Got Asthma? Stress Less and Breathe Freely

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Has the spring brought you more than warm weather?  Are you one of the millions of Americans who cope with breathing problems when the season changes?  How can you honor your breath and feel more comfortable in your body to get ready for all of the fun that spring and summer will bring?

According to the American Academy of Asthma, Allergy and Immunology, 1 in 12 people today has asthma.  As a practitioner and a mother, I have seen the effects of this condition on people’s lives.  How about you?  Do you deal with asthma or have someone close to you with this condition?  Just the simplest thing such as forgetting to pocket your inhaler while visiting a friend can mean a possible trip to the emergency room if your asthma gets triggered. And the fear that comes with being unable to take a full breath is well known by people using a daily inhaler.

So what does this have to do with stress?  Well, there is a building body of research that is dealing with stressors and our immune system.  The researchers are discovering that all sorts of stress, including emotional stress may affect asthma in general or may cause someone to have what is called an asthma exaccerbation (worsening of the condition).

This is both good and bad news.  The bad news is that we all live with stressors: the job, family illnesses and drama, sudden changes in our lives, or just plain stuff that you are living with and don’t like.

The good news is that you have some control over breathing easier and feeling better in general:

Start with a visit to your PCP – get information on how you are doing right now, ask for a protocol for managing your asthma medicines AND get a prescription for a peak flow meter so that you can monitor yourself as needed.

Listen to your body! I can’t emphasize this enough. Learn the early signals that your body is sending you indicating that your breathing is worsening – that tightness, or reduced energy level means it ‘s time to check a peak flow level (which is how to make sure the problem is the breath and not something else).

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Do you smoke?  Uh oh, you already know what smoking does when you are having a problem with your asthma.  Get some help to quit.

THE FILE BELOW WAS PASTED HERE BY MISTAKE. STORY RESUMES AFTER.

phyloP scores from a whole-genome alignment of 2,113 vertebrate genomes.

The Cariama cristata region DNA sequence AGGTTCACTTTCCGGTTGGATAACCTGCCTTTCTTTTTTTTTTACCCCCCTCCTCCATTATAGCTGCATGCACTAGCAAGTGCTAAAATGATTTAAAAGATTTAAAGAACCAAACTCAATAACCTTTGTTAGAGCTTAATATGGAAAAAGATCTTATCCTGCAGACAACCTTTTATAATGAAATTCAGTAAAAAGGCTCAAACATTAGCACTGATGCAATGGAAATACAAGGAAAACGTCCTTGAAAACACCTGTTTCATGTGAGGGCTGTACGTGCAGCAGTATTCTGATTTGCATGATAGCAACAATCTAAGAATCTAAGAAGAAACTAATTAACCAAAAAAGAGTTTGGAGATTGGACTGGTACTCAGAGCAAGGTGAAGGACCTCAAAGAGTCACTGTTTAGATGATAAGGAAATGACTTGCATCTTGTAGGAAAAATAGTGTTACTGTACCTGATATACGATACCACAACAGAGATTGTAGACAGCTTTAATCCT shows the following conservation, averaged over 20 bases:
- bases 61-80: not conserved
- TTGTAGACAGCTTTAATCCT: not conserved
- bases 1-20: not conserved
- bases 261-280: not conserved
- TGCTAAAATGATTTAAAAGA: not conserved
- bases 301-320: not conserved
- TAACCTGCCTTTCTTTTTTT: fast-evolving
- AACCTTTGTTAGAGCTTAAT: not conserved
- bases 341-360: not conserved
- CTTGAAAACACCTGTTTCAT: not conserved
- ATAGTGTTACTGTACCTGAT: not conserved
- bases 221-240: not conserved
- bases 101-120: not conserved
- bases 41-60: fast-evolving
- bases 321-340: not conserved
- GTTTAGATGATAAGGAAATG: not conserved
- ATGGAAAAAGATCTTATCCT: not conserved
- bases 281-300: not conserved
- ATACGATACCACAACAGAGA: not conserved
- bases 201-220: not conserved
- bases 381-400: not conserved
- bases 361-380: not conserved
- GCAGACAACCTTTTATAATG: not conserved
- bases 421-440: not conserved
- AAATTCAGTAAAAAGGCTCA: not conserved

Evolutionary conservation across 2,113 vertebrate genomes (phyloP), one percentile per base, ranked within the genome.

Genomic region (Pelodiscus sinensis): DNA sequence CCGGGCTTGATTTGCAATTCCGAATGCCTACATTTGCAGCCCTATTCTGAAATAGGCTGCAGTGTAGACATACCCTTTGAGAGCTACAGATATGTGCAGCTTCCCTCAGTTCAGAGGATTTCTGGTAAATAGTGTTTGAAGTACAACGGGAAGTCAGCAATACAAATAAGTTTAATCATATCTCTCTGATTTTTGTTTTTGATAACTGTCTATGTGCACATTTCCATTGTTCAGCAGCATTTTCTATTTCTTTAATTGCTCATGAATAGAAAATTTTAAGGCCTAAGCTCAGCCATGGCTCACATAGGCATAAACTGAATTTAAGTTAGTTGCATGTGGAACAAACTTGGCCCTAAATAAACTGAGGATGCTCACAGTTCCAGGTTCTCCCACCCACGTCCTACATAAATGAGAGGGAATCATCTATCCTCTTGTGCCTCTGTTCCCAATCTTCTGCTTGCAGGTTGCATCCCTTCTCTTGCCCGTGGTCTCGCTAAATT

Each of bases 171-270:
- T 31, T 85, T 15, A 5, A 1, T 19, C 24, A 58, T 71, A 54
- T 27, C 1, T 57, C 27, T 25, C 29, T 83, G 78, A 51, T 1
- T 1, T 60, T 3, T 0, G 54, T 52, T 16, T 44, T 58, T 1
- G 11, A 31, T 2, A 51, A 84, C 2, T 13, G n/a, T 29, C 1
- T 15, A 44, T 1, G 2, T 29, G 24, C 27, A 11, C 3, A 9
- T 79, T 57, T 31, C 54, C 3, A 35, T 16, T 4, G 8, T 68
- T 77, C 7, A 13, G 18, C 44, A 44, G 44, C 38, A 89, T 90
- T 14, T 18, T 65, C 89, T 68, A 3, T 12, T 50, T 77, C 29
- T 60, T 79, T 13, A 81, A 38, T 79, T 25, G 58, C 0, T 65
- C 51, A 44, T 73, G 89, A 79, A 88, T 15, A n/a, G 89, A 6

Check into what you are eating.  Respiratory problems are often associated with oxidative stress.  Add more antioxidant foods to your plate such as blueberries and leafy greens. Fill your plate with a rainbow of color!

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Incorporate more regular movement into your day:  think of ways to move more and sit less and consider movement such as gentle or mindful yoga to help you relax, balanced by brisk walks to keep you breathing more deeply and regularly.

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Develop friendships that support you in a positive way – say “no” to hanging out with complainers, whiners, and people who drain your energy level. Mutually supportive and fun relationships will help you unwind.

Take time to sit quietly, tap into your spiritual support, journal, listen to music or whatever alone time helps you to find peace.

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Track your symptoms with the above activities and see what seems to have the most impact for you.

Our breath is the very heart of our being.  Treat it with kindness and respect.

Think some of these tips would work for you, but having trouble making them part of your life?  Tired of asthma ruling your time?  I can help you take control of your breathing, using the tools that make the most sense to you.  I can help you feel more comfortable in your body, have more energy to do the things you need to do, and relegate your asthma to a smaller space in your life. You can embrace this beautiful season and do all of the fun activities that you enjoy without worry!  What are you waiting for? Drop me an email!

Wishing you the best,

Lisa

For more helpful information, visit the National Heart, Lung, and Blood Institute

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